Under Florida law and its Domestic Relations Act XLIII, there is a presumption for time sharing with regard to child custody, called guardianship in Florida. Under the statute, a child never may choose whom he or she will live with.
To change custody under Florida law, you must demonstrate that there has been a change of circumstance since the last order and that the modification of custody is in the child's best interests. The statute states specifically that - "For purposes of establishing or modifying parental responsibility and creating, developing, approving, or modifying a parenting plan, including a time-sharing schedule, which governs each parent's relationship with his or her minor child and the relationship between each parent with regard to his or her minor child, the best interest of the child shall be the primary consideration."
Only after a thresh hold showing will a child's opinion be considered if the court deems that child to be of suitable age and maturity to express an opinion. Often, that does not occur until the child reaches the age of 12 or older.
There are now twenty factors for consideration when considering a change of custody and what is in a child's best interests. Some may or may not apply to you. They are highlighted below:
- The ability of each parent to have a close relationship with the child;
- The ability of each parent to work with the other parent;
- The ability of each parent to put the needs of the child before his or her own needs;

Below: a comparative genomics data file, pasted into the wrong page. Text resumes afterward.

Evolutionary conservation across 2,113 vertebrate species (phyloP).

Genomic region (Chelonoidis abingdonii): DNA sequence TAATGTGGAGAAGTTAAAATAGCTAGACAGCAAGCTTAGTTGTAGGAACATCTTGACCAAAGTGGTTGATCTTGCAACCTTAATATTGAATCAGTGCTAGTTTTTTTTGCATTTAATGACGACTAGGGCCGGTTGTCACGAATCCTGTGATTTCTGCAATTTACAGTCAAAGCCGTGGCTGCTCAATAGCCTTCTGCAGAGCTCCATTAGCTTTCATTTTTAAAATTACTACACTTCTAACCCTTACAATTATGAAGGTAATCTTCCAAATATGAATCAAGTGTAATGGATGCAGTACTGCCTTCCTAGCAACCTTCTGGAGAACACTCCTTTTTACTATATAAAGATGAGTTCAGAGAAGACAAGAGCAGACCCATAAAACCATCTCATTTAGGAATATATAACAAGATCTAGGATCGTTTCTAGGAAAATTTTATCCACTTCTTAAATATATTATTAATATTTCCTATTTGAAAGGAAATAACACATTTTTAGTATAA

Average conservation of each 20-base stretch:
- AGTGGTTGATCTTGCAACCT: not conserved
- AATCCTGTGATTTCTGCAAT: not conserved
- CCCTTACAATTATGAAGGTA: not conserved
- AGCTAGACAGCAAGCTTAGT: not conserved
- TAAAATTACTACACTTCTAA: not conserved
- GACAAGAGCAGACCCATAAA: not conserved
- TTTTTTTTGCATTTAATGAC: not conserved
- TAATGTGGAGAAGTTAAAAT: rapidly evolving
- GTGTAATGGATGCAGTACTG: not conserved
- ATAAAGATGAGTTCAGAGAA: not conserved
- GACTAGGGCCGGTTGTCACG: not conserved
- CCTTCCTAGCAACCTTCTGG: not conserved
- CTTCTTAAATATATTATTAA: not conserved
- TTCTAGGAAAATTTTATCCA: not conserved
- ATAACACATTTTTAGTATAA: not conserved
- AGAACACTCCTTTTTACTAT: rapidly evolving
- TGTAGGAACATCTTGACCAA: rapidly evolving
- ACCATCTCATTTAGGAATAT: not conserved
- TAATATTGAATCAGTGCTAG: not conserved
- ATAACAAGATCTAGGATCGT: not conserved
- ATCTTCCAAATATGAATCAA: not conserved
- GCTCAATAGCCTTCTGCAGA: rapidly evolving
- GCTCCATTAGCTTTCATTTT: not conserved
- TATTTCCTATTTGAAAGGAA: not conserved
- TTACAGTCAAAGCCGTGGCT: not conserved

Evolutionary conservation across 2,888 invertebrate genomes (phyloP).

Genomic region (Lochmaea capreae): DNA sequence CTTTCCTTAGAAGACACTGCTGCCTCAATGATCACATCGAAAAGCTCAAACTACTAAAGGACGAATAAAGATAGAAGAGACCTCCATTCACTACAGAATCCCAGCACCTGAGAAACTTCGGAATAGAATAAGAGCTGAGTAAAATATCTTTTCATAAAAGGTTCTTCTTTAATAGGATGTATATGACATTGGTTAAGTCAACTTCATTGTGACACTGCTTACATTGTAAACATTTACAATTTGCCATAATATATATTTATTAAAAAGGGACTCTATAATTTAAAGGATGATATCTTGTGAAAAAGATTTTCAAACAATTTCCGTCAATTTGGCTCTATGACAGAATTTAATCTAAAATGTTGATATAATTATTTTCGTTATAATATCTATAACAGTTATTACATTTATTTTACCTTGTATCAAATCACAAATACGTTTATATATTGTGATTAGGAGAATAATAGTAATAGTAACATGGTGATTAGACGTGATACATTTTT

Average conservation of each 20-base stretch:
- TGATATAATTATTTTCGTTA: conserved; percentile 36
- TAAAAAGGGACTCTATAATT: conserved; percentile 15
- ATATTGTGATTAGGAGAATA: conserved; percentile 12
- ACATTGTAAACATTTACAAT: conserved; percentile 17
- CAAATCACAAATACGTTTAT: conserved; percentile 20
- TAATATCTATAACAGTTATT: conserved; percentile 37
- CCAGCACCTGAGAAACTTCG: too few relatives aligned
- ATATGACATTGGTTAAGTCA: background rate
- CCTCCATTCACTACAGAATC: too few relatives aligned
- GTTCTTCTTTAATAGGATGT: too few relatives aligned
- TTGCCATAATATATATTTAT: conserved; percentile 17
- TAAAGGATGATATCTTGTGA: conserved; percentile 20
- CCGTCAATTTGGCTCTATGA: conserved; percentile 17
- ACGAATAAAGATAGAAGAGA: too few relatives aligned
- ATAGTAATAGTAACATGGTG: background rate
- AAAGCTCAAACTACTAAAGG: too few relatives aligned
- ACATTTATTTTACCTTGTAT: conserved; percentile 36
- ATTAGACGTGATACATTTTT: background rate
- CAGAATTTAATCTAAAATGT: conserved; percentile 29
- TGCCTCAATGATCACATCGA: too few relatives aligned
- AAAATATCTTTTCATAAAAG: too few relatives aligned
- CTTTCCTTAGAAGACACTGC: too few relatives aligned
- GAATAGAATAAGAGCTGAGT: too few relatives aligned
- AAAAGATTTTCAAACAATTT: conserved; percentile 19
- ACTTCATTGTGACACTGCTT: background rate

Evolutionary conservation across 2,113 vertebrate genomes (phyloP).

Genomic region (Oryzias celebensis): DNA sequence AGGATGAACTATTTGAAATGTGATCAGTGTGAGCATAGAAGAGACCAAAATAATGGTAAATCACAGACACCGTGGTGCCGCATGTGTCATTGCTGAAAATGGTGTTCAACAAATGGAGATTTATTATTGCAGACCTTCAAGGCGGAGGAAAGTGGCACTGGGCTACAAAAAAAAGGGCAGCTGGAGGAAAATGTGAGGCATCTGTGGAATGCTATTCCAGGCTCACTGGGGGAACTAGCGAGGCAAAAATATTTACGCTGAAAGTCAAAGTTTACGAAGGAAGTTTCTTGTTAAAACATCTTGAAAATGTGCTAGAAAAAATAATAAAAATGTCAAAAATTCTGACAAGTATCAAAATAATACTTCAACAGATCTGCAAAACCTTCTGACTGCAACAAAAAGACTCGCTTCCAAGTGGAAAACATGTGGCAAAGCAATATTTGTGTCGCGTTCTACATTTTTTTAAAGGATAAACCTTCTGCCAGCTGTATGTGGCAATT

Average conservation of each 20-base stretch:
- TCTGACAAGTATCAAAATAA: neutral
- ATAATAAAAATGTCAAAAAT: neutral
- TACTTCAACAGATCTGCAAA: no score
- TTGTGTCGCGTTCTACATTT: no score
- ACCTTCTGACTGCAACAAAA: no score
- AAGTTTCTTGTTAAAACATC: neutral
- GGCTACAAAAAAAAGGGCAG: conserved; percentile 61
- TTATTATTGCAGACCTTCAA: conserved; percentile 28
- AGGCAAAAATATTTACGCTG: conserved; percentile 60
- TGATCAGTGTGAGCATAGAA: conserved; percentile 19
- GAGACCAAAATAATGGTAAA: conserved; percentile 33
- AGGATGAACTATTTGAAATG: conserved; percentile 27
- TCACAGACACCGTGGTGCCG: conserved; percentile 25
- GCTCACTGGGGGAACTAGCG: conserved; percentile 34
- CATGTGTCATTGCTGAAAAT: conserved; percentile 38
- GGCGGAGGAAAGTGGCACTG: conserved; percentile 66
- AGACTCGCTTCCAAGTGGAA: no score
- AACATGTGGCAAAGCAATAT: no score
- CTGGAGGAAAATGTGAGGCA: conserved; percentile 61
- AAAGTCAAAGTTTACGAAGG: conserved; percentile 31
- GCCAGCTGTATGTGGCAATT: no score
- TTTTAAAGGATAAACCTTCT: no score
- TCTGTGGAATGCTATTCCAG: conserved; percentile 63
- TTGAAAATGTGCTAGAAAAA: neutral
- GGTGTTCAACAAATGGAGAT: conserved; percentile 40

- How parental responsibilities will likely be divided when the divorce is finalized;
- Whether each parent will require some sort of child care during his or her time-sharing schedule;
- How long the child has lived in a stable home;
- Whether the parents live near each other and the child's school;
- How well the child is doing in school;
- How well informed each parent is of the child's scholastic and extracurricular activities;
- Whether each parent is involved in the child's school or extracurricular activities;
- The ability of each parent to provide a routine for the child;
- Whether each parent is morally fit;
- The physical and mental health of each parent;
- The preference of the child;
- Whether there has been any domestic violence or other abuse or neglect;
- Whether either parent has falsely accused the other parent of abuse;
- The responsibilities of each parent toward the child before the petition for divorce was filed;
- Whether either parent has exposed the child to alcohol or drug abuse;
- Whether each parent has shielded the child from the divorce litigation;
- The ability of each parent to meet the child's current and future developmental needs; and
- Anything else that the court believes is relevant.
To review the full text, see section 61.13(3) of the Florida Statutes.v http://www.leg.state.fl.us/statutes/index.cfm?App_mode=Display_Statute&Search_String=&URL=Ch0061/Sec13.HTM
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